“We care for people with religion, no matter what it is, or people without religion, recognizing religion is just an expression of people’s spirituality,” Gorka said.
Anytime a chaplain connects someone with their meaning and purpose or helps them find a source of connection outside of themselves, they’re achieving their goals, Gorka said.
“We’ve all had this sort of human experience to be in a deeper relationship,” Gorka said. “How do we foster that for our patients and the people that work here?”
That question is something that Gorka asks her chaplains frequently, and it has taken some ingenuity to answer it during the age of COVID.
In some hospital units, Alsworth has created invitations for staff “to pause, to listen, to breathe” and posted them so they see those invitations throughout their busy day.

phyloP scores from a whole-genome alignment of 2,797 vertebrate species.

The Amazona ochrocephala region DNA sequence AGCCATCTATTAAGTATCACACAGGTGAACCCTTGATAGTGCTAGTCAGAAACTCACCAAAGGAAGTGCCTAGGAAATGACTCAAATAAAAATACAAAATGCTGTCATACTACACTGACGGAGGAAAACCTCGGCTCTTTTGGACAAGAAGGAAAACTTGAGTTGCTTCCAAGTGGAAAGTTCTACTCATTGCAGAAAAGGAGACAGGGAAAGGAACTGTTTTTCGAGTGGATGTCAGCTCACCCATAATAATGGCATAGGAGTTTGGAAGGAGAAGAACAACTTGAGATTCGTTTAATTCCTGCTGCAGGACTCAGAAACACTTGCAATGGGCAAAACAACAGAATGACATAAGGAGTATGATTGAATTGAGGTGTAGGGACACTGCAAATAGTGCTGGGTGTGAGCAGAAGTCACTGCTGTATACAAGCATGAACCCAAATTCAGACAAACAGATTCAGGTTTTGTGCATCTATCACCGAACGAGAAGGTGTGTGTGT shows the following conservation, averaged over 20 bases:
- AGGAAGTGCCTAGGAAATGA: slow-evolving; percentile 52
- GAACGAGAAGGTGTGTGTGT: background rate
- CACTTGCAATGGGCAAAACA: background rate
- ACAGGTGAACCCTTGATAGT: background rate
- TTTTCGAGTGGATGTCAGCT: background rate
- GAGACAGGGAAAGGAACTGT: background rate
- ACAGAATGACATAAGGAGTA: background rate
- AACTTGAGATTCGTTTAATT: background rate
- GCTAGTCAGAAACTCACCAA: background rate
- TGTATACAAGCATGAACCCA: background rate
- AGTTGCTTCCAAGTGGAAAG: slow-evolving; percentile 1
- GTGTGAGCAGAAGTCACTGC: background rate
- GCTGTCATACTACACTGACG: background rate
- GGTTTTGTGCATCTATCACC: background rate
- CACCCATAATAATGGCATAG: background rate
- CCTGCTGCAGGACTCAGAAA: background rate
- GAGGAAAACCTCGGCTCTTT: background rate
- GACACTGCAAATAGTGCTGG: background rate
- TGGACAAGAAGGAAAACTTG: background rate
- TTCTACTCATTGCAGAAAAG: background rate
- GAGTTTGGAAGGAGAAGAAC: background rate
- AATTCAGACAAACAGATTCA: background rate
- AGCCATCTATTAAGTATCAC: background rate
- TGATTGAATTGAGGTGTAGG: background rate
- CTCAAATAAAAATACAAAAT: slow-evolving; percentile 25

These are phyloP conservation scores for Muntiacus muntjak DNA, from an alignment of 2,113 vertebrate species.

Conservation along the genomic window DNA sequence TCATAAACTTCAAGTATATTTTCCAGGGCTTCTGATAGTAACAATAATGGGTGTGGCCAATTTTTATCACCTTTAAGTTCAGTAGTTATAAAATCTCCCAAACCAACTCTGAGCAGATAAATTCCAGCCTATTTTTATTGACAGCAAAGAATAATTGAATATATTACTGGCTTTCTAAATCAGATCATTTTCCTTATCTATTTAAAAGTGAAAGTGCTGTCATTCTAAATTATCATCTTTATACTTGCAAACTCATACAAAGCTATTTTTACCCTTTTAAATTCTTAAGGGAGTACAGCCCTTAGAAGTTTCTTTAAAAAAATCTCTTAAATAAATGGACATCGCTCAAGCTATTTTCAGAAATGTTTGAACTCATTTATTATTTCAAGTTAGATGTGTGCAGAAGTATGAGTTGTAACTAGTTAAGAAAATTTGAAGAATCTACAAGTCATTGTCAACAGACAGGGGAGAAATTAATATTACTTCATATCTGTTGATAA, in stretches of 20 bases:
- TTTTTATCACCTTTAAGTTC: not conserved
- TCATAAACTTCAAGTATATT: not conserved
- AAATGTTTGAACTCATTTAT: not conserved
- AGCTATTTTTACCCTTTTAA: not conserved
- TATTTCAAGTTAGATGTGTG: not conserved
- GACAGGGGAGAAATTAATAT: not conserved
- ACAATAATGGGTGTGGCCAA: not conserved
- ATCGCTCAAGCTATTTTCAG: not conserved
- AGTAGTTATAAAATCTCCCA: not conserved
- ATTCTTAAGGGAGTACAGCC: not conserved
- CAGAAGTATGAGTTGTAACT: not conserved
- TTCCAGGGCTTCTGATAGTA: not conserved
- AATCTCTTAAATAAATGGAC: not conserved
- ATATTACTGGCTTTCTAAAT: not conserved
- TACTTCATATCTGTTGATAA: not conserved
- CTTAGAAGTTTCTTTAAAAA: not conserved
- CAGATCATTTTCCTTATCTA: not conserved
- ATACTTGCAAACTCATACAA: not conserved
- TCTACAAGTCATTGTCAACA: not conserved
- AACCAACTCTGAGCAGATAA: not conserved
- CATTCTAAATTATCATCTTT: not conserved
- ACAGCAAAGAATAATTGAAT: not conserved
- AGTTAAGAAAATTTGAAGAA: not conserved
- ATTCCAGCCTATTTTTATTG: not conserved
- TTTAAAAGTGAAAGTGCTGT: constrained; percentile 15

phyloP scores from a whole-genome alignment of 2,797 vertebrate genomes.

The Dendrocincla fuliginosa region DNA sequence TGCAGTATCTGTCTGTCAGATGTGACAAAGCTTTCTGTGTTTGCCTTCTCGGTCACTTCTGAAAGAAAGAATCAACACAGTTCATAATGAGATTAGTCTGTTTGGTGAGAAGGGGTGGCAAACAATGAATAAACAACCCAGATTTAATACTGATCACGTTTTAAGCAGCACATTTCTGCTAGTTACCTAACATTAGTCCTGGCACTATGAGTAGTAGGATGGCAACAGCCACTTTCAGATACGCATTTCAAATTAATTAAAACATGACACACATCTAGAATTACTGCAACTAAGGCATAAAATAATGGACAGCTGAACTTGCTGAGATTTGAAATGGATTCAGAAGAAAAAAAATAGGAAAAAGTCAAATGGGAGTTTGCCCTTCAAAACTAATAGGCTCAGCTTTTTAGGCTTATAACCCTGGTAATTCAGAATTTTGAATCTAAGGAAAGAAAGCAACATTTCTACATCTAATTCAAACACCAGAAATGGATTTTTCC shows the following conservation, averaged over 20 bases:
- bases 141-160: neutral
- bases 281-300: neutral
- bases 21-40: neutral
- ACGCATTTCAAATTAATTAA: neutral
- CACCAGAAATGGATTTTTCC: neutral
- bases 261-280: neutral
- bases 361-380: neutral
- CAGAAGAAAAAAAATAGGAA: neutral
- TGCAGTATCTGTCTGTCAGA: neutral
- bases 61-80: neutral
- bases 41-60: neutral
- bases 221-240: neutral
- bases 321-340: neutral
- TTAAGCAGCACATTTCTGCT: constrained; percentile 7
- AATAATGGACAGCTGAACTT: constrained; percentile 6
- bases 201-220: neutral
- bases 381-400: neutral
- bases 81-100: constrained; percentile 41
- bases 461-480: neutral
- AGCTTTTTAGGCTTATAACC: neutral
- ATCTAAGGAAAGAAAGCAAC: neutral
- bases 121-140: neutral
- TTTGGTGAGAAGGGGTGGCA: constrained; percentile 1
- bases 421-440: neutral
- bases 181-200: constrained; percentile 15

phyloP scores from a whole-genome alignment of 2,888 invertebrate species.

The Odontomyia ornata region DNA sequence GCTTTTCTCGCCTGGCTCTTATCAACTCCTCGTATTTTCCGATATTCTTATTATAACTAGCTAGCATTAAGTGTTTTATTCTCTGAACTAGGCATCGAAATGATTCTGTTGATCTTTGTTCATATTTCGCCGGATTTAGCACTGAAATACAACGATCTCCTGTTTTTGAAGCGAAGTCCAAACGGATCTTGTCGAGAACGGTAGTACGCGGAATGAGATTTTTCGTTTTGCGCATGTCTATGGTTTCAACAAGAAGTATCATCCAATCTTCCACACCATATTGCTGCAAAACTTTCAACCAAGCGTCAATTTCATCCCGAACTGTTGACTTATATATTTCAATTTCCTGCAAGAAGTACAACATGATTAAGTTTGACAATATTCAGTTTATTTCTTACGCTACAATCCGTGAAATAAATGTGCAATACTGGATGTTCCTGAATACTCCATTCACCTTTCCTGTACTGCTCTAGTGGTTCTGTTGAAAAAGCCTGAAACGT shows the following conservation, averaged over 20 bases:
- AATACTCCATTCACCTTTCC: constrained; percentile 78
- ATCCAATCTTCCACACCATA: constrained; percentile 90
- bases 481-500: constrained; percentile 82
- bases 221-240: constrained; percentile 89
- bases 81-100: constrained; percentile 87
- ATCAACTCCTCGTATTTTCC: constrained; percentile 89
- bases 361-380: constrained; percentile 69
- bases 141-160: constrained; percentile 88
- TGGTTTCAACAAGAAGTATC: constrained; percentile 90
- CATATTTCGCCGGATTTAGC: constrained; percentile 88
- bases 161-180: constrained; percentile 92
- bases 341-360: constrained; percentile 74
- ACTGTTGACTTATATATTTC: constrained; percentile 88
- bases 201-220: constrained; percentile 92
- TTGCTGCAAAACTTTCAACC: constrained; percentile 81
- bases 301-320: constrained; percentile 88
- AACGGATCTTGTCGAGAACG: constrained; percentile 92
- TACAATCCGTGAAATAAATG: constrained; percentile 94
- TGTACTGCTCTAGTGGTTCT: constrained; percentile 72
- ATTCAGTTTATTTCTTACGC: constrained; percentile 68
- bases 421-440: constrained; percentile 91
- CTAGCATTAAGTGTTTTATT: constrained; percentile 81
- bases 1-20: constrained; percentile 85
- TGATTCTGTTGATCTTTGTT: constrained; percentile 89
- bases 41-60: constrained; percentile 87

The reflections are similar to Alsworth’s own morning prayers, during which he pauses to collect himself and process things as he moves through the day.
“It’s part of the rhythm of my life,” Alsworth said.
Helping others find that rhythm has been a huge part of Alsworth’s work.
“We can have what I call ‘life-giving moments’ that can be really brief,” Alsworth said.
One way to do it, he explained, is to stop, take two deep breaths, then take another deep breath with thanks.
Medical providers can be wearing a mask for 12 hours straight, so taking a couple minutes to step outside and get some fresh air can be a great way to recharge, Alsworth said.
“Pause and break your usual rhythm, but do it purposefully,” Alsworth said.
Hospital chaplains also have been setting aside extra time to spend on units with staff.